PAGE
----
Making Space for a Zone of Discovery

A recent article in Fast Co. Design enlightened readers to the beauty of having what Google Ventures calls a War Room, their name for a dedicated place for idea-making. 

What this type of space is for is quite the opposite of high-level calculated planning associated with a “War Room.”  Instead, the space encourages people to get messy and non-linear, personal and hands-on, creative and inspired. What happens in this space is pure exploration, in which the goal is the discovery of new ideas and possibilities. Which is why I refer to these spaces as a Zone of Discovery.

A dedicated ZoD isn’t just cool, it’s necessary. Just as we make meals in the kitchen, and sleep in the bedroom, we need different spaces for different functions in our work environment, too. It’s time to stop using the conference room and meeting format for all activities in business; new ideas and new thinking thrive in a much different kind of environment.

I found this interesting because I write about the importance of a Zone of Discovery (ZoD) in Think Like A Futurist. This is where ideas take physical form in as many ways as you can imagine — certainly as drawings on whiteboards and rows of Post-it notes, but also in found materials, models, videos, collages, soundscapes, or any form that helps you fully develop an idea. The physicality engages your imagination in a much deeper way, helps you to understand what works and why, and provides a “thingness” that allows ideas to be turned inside-out, combined or pulled apart. Equally as important is the perspective provided by stepping back to, literally, get the big picture, or moving all the way in to play with the details of a concept you want to develop further.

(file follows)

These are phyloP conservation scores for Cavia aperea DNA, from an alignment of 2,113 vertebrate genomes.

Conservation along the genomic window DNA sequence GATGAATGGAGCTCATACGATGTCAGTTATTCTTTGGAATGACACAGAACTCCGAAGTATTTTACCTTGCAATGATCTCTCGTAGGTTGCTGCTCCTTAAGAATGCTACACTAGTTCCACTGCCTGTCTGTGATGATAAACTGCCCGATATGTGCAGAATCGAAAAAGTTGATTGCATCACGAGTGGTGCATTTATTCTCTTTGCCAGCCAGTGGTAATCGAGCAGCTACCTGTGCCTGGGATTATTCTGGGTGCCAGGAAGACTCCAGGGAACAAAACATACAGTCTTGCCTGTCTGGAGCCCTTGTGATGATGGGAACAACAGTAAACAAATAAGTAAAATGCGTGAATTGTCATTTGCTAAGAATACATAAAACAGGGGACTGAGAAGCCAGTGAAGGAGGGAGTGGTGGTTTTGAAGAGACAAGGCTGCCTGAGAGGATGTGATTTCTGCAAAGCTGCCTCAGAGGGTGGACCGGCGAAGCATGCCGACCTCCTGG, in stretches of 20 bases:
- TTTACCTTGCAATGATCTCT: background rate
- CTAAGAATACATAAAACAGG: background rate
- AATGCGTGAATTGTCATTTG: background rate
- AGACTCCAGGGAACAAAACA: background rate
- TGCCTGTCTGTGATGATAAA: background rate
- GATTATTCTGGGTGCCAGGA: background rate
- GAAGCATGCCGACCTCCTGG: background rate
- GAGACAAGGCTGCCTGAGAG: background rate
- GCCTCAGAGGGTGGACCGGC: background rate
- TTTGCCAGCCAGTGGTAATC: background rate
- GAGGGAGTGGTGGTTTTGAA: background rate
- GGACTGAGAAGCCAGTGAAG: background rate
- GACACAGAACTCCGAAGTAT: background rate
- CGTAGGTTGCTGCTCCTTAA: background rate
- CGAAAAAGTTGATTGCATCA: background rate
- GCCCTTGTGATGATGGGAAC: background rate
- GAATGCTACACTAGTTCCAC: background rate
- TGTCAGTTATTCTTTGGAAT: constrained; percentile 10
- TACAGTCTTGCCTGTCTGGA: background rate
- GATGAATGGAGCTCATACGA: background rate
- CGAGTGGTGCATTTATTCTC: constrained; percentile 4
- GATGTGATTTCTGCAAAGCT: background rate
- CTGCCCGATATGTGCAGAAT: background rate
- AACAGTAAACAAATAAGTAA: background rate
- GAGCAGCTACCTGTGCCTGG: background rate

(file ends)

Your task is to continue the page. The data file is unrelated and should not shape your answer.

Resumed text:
The ZoD should be a repository for your ideas – a living, growing catalogue of inspirations and insights. Think of it like a real life Pinterest board! In here you create a stimulating environment that immediately triggers right-brain associations. This allows the physical space to become a working model of the big picture – the ultimate context that frames your strategy.

Ideally, the ZoD space is a dedicated room that is reserved for and reflects big-picture thinking, research, creativity, and collaboration. In a perfect world, the physical space is large enough to host several projects at one time and is open as a gallery of thinking and exploration for anyone to visit, anytime. It can be booked for workshops and team meetings or for solo adventures. The Fast Co. Design article brings up a good point in regards to this though – don’t let it become just another meeting space for conferences.

But if a big physical space isn’t possible, find a wall you can claim as your ZoD. Make a board, a file, a collage, a notebook – whatever your resources may be, allocate 5 percent of your physical space to building a Zone at work. You’ll be amazed by the way your ideas evolve when you can visualize the changes.

I’m thrilled to see big organizations like Google Ventures are picking up on the idea of a dedicated Zone of Discovery. If it works for me and for them, it’s got to work for you too!

If you want to learn more, part two of Think Like A Futurist takes an in-depth look at the Zone of Discovery.